Lawrence J. Mandarinohas been chosen to direct the new UA Center for Disparities in Diabetes, Obesity and Metabolism. Mandarino will also serve as chief for the Division of Endocrinology, Diabetes and Metabolism in the Department of Medicine.
Mandarino earned his doctorate in 1978 from Arizona State University, later joined the Mayo Clinic in Rochester, Minnesota, and served as an assistant professor at the Mayo Medical School.
"Coming to the UA is really exciting for me because there are more opportunities for me here," Mandarino said. "It will give me a chance to expand my research with a bigger commitment."
His job as director will deal with the most complicated cases of Type 2 diabetes. Cases of diabetes have grown in the Latino and African American communities in Tucson, according to Mandarino, and he plans to bring together a large number of scientists to look into this increase.
His job as chief will be to expand the capability of faculty for research in the Department of Medicine at the UA College of Medicine.
Karen Herbst , associate professor of medicine at the UA College of Medicine, said she is excited to welcome Mandarino to the UA.
“Dr. Mandarino brings a strong research effort to endocrinology in the field of diabetes, obesity and metabolism, which is much needed to increase participation of our fellows in research,” Herbst said, “[This] will segue nicely with our diabetes center, and to provide guidance and support to the endocrine faculty who are seeking to combine clinical care with research.”
In about five years, Mandarino plans to double the faculty in the Division of Endocrinology. He said he hopes to have had a grant funded to the faculty for research and to have all programs developed in the new center. He said he would like to see results in the community, students and faculty.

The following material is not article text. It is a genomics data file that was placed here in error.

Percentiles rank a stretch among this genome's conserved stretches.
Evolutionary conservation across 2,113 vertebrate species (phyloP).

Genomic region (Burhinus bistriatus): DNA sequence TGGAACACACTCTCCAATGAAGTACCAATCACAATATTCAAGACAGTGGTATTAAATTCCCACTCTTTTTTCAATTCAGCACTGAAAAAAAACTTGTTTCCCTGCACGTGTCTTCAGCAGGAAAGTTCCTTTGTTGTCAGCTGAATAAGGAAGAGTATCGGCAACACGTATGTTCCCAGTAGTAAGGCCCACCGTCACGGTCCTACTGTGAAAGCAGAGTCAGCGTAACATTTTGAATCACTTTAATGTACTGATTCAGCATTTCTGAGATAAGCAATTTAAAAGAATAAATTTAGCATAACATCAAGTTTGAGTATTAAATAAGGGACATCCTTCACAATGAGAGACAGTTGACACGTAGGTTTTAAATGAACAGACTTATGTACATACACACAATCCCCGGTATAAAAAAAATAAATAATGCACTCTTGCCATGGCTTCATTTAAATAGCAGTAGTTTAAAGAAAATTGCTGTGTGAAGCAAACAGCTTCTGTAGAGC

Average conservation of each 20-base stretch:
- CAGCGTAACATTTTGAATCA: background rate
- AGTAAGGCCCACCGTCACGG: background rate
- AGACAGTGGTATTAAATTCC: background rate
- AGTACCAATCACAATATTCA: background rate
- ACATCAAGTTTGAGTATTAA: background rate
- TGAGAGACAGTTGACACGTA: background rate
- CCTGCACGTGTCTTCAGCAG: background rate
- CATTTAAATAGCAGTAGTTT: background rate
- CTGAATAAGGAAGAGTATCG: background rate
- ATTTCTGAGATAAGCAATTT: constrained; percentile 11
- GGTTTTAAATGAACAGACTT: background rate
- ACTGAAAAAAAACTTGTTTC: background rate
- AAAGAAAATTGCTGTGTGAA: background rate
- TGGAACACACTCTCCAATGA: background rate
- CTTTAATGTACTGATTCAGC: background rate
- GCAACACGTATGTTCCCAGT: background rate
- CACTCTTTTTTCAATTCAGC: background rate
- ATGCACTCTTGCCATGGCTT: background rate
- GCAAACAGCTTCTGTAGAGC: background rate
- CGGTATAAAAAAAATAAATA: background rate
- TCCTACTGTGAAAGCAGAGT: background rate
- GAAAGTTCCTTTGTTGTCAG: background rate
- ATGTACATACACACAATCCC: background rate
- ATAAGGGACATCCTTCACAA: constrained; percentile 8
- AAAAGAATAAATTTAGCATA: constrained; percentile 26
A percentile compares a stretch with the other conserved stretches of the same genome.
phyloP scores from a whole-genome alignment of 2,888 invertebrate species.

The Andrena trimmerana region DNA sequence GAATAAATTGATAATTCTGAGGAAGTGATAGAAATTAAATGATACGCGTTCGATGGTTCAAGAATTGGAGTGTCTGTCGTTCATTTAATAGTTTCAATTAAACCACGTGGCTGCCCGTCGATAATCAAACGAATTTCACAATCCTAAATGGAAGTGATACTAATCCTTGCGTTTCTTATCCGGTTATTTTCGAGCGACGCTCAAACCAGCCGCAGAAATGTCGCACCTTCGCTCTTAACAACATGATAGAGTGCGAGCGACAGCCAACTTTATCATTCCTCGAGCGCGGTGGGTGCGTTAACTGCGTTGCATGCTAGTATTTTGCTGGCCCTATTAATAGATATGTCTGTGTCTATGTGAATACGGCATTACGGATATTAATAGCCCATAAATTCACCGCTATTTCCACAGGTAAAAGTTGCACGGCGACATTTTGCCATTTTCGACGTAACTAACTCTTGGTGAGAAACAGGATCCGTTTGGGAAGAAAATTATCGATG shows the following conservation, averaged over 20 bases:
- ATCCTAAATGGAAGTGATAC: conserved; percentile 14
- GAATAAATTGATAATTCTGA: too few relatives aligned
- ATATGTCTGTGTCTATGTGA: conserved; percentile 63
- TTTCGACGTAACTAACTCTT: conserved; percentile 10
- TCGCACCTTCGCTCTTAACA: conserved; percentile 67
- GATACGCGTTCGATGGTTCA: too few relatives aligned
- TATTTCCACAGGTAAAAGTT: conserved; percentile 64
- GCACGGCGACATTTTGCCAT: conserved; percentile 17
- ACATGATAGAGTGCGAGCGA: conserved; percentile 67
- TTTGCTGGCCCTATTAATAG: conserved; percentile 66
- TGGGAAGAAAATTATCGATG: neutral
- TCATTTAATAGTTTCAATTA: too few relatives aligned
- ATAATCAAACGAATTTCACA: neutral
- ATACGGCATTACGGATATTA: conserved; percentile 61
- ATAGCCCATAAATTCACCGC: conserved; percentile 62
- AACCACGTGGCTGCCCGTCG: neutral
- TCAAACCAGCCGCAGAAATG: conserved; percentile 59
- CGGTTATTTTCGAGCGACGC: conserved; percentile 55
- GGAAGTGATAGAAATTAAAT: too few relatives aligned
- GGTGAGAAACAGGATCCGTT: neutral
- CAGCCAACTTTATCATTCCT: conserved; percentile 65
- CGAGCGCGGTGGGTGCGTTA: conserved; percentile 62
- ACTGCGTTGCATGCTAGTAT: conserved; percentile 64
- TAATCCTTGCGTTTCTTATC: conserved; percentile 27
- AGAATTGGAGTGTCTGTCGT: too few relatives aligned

For over 25 years, Mandarino’s research has been supported by the National Institutes of Health, according to the UA Health Sciences Office of Public Affairs. Mandarino said he even does his own laboratory research on insulin in skeletal muscle for people with Type 2 diabetes.
“I try to find a way to lower their blood sugar by finding ways that it works in healthy people and why it’s resistant towards people with Type 2 diabetes,” he said.
Shannon Patterson, a pre-pharmacy freshman, shared her views on the new center and Mandarino as she continues a concentration in nutrition.
“I think that’s amazing, especially given our current food options. It’d be great to have a health professional research that the food we are giving are supporting Type 2 diabetes,” Patterson said. “I think a lot of good and our campus will benefit from having someone like this on our campus.”
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